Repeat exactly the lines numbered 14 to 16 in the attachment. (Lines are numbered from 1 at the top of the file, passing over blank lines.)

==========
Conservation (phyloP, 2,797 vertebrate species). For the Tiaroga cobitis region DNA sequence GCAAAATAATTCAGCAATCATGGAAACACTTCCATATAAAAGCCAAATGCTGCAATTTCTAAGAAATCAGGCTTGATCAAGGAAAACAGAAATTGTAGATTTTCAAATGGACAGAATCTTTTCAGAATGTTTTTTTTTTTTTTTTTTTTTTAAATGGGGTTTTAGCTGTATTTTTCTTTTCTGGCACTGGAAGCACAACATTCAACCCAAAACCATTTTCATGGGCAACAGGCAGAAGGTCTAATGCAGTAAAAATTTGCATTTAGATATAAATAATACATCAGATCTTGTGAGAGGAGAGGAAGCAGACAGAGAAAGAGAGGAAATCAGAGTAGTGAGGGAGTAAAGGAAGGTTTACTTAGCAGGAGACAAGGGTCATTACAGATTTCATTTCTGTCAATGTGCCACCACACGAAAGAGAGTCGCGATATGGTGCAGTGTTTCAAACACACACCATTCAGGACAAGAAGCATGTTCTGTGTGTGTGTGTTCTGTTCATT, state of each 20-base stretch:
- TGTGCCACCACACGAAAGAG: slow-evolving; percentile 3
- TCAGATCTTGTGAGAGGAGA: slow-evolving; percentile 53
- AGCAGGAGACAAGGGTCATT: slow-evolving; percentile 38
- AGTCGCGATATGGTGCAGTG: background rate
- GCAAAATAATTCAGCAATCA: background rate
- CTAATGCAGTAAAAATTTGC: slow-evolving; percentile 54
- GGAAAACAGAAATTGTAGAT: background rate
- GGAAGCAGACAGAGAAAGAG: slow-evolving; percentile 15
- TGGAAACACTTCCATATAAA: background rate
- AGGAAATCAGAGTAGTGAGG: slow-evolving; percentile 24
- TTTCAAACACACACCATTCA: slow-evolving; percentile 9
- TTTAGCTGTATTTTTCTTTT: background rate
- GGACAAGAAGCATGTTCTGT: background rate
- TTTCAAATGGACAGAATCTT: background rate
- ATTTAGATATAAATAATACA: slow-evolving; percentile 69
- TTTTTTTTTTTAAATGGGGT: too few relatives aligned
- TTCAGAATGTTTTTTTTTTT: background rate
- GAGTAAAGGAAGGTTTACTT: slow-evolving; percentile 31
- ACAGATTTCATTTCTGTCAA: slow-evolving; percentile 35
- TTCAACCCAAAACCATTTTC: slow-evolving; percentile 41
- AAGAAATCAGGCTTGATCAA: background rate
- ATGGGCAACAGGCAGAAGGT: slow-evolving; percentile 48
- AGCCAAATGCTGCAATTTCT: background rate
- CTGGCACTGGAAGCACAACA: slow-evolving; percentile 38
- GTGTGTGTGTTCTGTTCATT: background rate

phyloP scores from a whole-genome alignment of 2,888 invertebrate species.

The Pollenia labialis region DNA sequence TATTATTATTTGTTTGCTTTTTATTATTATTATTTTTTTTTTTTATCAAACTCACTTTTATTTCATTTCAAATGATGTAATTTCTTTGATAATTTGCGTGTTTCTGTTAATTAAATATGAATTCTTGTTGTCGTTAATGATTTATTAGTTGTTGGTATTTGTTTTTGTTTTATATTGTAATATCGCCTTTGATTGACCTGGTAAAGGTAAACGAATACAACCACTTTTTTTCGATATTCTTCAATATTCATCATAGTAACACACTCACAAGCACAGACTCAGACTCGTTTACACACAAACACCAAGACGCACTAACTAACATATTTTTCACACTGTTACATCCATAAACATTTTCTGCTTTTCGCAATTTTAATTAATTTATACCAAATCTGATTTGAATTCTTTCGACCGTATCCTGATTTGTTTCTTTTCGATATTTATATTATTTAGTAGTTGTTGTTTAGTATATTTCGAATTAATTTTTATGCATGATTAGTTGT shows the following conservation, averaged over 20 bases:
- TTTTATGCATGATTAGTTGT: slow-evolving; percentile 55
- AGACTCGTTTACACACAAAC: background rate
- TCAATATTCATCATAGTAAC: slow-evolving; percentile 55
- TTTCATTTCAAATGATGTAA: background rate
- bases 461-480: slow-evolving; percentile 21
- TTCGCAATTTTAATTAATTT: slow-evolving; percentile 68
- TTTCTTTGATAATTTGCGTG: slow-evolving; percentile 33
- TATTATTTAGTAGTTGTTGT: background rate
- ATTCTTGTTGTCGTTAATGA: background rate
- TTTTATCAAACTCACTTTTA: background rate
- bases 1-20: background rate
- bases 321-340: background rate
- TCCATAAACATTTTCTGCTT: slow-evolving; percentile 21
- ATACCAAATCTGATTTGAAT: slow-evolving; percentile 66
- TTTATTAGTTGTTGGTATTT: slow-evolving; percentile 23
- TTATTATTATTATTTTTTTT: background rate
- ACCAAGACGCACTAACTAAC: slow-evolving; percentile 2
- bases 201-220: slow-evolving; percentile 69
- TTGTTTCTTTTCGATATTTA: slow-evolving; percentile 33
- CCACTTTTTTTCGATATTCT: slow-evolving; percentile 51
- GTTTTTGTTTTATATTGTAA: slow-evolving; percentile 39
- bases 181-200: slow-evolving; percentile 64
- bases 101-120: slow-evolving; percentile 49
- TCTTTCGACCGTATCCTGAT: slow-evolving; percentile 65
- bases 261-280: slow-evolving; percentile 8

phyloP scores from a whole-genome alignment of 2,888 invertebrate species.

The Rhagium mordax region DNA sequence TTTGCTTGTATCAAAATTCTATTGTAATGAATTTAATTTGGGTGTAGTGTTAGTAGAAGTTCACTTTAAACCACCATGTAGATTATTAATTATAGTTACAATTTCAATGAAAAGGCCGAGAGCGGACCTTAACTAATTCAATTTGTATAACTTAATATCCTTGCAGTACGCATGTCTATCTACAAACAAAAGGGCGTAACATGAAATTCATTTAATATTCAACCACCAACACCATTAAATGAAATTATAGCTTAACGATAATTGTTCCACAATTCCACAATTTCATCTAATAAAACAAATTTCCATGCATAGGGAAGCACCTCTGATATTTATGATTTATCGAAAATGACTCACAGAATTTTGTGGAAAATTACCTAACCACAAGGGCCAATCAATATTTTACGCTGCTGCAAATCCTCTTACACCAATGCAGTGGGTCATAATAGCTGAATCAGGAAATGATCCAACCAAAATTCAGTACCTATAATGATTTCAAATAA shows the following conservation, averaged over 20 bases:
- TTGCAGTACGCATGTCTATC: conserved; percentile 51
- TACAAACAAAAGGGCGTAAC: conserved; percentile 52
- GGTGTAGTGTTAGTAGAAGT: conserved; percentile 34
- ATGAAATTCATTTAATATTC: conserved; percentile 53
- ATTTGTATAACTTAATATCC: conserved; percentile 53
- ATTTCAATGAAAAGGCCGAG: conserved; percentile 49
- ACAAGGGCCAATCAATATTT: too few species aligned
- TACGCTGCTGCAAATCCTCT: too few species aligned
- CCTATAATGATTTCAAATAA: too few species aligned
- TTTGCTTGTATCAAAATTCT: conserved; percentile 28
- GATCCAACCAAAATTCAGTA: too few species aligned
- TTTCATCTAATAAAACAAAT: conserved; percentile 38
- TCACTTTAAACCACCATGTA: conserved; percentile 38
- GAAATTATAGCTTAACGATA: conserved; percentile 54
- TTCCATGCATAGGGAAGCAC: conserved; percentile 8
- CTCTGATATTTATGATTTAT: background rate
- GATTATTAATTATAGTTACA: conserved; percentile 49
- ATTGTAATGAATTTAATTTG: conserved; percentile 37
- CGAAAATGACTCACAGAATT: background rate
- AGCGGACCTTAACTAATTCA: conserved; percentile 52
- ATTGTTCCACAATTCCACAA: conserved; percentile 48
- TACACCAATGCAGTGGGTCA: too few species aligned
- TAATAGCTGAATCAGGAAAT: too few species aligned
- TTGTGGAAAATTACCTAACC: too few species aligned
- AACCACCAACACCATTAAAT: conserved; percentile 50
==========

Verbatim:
- GGACAAGAAGCATGTTCTGT: background rate
- TTTCAAATGGACAGAATCTT: background rate
- ATTTAGATATAAATAATACA: slow-evolving; percentile 69